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Plasma Viscosity: is a Biomarker for the Differential Diagnosis of Alzheimer's Disease and Vascular Dementia?

Plasma viscosity, a component of whole blood viscosity, may serve as a sensitive and specific marker for diagnosing and differentiating Alzheimer's disease and vascular dementia.  According to a February 2013 article published in the American Journal of Alzheimer's Disease and Other Dementias, plasma viscosity was significantly higher in both dementia subtypes when compared with controls (p < 0.001).  Additionally, plasma viscosity in patients with vascular dementia (1.70 ± 0.06 mPa S) was significantly higher than that seen in patients with Alzheimer's disease (1.61 ± 0.08 mPa S).  Because these two types of dementia are overlapping in their clinical presentation, pathophysiology, and diagnosis; complicated and expensive measures are often required to make an accurate distinction to guide disease treatment and management.  Plasma viscosity and likely whole blood viscosity may serve as a more specific and sensitive diagnostic test to allow clinicians to more cheaply and accurately differentiate between vascular dementia and Alzheimer's disease.  Larger prospective studies need to be done to support these findings.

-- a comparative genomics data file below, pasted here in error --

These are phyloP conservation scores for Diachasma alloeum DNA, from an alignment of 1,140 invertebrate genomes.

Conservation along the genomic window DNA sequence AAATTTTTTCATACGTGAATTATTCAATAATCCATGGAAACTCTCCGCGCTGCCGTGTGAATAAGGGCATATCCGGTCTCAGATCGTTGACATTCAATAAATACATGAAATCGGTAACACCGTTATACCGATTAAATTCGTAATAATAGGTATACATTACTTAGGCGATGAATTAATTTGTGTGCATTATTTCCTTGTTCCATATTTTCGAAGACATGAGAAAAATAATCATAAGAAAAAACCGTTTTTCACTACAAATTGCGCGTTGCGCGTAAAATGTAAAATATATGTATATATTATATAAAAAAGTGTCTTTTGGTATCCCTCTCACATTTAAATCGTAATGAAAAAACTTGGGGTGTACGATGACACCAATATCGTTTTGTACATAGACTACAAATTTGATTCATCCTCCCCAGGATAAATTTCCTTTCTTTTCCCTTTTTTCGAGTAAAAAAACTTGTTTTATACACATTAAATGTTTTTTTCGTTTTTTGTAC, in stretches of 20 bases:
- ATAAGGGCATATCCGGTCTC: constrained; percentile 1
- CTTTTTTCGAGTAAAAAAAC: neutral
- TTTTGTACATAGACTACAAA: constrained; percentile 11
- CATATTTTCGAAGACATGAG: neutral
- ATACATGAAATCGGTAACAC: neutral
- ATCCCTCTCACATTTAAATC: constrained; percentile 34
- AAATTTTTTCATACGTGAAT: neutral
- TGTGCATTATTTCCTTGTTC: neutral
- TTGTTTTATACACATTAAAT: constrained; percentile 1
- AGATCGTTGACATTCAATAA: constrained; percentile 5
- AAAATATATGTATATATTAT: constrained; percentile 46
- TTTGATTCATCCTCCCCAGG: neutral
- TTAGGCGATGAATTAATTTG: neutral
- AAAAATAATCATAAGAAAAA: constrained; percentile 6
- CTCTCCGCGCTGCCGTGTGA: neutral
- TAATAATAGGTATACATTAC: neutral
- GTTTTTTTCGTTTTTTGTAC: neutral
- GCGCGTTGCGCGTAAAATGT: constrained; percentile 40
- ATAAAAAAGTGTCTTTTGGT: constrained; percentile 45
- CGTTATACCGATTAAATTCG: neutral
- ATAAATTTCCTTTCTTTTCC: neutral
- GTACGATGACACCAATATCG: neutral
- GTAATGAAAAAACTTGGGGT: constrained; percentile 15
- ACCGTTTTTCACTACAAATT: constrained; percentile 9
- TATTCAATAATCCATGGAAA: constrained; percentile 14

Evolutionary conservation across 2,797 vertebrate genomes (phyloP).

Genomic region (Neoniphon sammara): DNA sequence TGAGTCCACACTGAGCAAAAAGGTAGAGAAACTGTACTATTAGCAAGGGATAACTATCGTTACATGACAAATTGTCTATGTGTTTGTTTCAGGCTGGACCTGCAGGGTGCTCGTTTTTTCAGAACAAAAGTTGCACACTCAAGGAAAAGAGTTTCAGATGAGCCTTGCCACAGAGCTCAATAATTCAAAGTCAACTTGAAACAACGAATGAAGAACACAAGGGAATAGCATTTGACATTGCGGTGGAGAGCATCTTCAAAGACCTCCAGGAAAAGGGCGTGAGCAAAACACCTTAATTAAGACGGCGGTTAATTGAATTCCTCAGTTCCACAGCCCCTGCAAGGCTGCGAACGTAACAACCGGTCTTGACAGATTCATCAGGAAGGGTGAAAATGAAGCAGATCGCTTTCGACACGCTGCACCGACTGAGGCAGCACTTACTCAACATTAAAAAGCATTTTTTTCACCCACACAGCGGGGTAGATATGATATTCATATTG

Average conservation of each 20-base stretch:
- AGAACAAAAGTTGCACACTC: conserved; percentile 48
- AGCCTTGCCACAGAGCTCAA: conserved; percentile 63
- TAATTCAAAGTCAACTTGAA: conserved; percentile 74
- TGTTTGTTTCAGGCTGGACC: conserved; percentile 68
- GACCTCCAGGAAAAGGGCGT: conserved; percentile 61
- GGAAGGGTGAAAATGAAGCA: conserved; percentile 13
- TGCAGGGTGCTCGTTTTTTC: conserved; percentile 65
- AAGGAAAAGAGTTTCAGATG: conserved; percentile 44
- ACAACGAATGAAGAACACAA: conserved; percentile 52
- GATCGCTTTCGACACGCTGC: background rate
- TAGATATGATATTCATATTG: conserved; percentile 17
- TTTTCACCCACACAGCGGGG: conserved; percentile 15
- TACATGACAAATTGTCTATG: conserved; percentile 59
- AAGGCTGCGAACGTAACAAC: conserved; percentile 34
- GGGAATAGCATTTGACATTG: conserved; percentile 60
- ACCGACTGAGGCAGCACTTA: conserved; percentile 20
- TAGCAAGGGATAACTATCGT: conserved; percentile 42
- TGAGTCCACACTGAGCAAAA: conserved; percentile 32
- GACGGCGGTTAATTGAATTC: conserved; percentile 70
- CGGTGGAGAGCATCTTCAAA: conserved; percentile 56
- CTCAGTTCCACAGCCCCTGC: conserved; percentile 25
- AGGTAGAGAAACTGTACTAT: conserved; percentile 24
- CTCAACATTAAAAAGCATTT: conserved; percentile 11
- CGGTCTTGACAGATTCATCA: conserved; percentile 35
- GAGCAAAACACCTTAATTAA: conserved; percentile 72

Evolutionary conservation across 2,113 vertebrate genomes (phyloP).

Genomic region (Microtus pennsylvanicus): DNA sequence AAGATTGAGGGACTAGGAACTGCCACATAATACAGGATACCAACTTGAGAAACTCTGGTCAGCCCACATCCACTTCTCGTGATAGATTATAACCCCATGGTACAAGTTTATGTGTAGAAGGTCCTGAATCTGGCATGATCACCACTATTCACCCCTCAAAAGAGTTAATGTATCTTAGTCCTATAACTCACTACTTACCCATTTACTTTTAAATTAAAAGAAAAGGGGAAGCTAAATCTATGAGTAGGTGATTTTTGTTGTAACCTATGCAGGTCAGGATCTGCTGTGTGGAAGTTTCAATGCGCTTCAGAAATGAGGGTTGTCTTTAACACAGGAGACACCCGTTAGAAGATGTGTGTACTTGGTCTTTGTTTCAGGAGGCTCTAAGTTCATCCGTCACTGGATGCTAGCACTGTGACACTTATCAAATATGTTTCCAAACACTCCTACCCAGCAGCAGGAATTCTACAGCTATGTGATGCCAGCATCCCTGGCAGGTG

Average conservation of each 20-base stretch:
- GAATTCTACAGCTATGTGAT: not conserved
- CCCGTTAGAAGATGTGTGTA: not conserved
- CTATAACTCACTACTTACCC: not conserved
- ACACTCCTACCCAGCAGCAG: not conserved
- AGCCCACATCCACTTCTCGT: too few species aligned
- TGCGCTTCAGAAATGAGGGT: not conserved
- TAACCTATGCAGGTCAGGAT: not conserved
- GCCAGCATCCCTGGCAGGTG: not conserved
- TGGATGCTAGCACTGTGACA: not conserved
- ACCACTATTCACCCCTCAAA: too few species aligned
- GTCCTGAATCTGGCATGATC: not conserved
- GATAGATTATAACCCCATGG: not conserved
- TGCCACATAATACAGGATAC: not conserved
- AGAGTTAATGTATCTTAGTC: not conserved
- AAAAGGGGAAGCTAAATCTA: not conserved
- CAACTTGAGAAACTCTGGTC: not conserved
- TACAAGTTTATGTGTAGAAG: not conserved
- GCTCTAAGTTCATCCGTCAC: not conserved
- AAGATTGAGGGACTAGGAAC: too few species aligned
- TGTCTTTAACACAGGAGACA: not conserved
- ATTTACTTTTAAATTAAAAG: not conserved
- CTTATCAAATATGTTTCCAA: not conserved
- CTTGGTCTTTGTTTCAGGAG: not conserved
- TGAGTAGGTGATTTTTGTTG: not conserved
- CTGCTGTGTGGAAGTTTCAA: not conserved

Reference: 

Aras S, Tek I, Varli M, et al. Plasma viscosity: is a biomarker for the differential diagnosis of Alzheimer's disease and vascular dementia? American journal of Alzheimer's disease and other dementias. Feb 2013;28(1):62-68.

 

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